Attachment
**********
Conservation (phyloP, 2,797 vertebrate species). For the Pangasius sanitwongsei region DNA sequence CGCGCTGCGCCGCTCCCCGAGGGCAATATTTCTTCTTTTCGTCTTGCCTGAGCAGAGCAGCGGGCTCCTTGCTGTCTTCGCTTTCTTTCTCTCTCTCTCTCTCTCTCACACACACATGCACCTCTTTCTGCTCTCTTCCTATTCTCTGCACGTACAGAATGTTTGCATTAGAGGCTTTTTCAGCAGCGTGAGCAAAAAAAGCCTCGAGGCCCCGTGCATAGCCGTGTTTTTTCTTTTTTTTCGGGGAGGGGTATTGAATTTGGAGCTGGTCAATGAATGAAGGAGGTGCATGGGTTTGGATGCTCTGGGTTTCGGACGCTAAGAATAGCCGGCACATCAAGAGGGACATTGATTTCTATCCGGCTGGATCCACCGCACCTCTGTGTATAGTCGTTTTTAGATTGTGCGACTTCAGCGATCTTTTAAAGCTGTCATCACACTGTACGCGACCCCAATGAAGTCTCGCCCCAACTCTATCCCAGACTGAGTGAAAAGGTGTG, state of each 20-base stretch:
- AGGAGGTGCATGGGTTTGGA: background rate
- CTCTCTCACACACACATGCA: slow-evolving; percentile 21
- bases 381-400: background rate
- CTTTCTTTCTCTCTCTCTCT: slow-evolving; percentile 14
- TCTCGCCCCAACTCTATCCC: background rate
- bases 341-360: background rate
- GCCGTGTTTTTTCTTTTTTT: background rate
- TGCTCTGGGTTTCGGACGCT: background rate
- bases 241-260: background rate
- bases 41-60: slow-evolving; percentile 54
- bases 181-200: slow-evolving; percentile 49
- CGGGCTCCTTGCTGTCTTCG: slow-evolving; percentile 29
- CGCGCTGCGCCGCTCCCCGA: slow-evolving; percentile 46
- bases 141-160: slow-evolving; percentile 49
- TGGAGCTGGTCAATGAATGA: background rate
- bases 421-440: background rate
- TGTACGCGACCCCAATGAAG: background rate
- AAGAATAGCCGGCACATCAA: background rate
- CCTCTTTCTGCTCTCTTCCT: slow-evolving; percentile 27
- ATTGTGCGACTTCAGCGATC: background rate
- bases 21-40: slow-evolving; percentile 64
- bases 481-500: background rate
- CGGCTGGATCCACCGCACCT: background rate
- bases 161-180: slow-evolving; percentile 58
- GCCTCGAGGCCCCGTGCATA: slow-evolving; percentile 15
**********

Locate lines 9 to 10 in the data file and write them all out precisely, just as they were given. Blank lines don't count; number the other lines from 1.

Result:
- TGCTCTGGGTTTCGGACGCT: background rate
- bases 241-260: background rate